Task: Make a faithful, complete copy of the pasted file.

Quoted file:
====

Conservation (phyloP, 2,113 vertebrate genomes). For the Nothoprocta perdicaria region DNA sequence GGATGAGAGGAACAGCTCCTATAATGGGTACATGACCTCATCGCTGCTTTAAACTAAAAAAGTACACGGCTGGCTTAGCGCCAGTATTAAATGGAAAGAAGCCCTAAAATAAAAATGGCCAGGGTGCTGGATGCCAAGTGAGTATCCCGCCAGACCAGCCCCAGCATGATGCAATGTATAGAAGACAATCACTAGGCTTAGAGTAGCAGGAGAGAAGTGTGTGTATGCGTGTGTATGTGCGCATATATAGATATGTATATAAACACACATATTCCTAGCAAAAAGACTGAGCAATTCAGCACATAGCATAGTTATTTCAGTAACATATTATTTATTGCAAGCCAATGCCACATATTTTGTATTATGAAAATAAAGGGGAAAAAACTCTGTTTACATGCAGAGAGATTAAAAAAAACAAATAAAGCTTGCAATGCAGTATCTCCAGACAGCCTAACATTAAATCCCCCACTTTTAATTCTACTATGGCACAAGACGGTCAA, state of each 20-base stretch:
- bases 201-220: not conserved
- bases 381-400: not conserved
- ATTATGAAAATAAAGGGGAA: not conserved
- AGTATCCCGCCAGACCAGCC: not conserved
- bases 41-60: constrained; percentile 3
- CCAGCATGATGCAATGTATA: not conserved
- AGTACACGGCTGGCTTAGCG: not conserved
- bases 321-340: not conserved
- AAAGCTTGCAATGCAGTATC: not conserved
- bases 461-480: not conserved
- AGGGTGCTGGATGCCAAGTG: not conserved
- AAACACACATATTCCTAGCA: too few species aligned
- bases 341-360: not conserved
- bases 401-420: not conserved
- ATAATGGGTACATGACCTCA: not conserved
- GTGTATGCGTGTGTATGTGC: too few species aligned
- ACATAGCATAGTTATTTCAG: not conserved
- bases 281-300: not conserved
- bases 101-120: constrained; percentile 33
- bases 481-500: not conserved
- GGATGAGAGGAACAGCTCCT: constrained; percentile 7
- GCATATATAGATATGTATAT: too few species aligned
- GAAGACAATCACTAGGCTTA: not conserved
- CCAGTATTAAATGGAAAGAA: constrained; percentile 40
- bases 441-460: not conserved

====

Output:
Conservation (phyloP, 2,113 vertebrate genomes). For the Nothoprocta perdicaria region DNA sequence GGATGAGAGGAACAGCTCCTATAATGGGTACATGACCTCATCGCTGCTTTAAACTAAAAAAGTACACGGCTGGCTTAGCGCCAGTATTAAATGGAAAGAAGCCCTAAAATAAAAATGGCCAGGGTGCTGGATGCCAAGTGAGTATCCCGCCAGACCAGCCCCAGCATGATGCAATGTATAGAAGACAATCACTAGGCTTAGAGTAGCAGGAGAGAAGTGTGTGTATGCGTGTGTATGTGCGCATATATAGATATGTATATAAACACACATATTCCTAGCAAAAAGACTGAGCAATTCAGCACATAGCATAGTTATTTCAGTAACATATTATTTATTGCAAGCCAATGCCACATATTTTGTATTATGAAAATAAAGGGGAAAAAACTCTGTTTACATGCAGAGAGATTAAAAAAAACAAATAAAGCTTGCAATGCAGTATCTCCAGACAGCCTAACATTAAATCCCCCACTTTTAATTCTACTATGGCACAAGACGGTCAA, state of each 20-base stretch:
- bases 201-220: not conserved
- bases 381-400: not conserved
- ATTATGAAAATAAAGGGGAA: not conserved
- AGTATCCCGCCAGACCAGCC: not conserved
- bases 41-60: constrained; percentile 3
- CCAGCATGATGCAATGTATA: not conserved
- AGTACACGGCTGGCTTAGCG: not conserved
- bases 321-340: not conserved
- AAAGCTTGCAATGCAGTATC: not conserved
- bases 461-480: not conserved
- AGGGTGCTGGATGCCAAGTG: not conserved
- AAACACACATATTCCTAGCA: too few species aligned
- bases 341-360: not conserved
- bases 401-420: not conserved
- ATAATGGGTACATGACCTCA: not conserved
- GTGTATGCGTGTGTATGTGC: too few species aligned
- ACATAGCATAGTTATTTCAG: not conserved
- bases 281-300: not conserved
- bases 101-120: constrained; percentile 33
- bases 481-500: not conserved
- GGATGAGAGGAACAGCTCCT: constrained; percentile 7
- GCATATATAGATATGTATAT: too few species aligned
- GAAGACAATCACTAGGCTTA: not conserved
- CCAGTATTAAATGGAAAGAA: constrained; percentile 40
- bases 441-460: not conserved